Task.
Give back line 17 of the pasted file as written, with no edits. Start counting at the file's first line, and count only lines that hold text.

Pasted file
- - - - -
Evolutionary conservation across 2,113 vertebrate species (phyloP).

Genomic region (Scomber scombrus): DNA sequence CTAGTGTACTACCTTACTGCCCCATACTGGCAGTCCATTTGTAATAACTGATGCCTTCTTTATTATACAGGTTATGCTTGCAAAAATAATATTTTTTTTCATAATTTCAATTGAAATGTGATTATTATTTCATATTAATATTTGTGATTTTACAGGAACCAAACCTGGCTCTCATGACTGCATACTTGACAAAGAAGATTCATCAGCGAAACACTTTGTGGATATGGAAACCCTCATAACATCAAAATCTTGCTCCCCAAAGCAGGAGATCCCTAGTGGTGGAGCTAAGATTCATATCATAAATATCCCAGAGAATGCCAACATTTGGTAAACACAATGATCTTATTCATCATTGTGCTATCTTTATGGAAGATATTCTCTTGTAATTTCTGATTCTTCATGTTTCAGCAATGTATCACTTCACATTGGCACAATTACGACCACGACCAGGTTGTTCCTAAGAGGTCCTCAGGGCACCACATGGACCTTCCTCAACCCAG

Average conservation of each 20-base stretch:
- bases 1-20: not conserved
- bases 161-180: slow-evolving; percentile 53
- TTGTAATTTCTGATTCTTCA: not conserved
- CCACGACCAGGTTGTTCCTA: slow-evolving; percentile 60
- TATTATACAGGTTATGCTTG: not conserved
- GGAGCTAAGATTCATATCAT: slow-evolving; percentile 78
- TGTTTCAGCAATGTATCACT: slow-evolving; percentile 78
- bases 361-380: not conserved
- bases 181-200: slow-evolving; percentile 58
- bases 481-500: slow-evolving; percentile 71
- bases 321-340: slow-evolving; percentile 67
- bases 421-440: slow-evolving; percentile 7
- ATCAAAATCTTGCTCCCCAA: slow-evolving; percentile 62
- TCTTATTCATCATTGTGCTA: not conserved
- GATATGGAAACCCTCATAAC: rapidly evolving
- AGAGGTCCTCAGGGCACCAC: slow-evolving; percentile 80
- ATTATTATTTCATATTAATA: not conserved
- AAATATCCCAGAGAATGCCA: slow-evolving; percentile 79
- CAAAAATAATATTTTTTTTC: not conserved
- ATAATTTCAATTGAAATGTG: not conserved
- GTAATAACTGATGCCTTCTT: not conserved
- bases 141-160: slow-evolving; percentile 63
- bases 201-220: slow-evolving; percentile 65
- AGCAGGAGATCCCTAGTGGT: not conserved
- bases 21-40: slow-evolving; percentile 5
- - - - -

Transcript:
- TCTTATTCATCATTGTGCTA: not conserved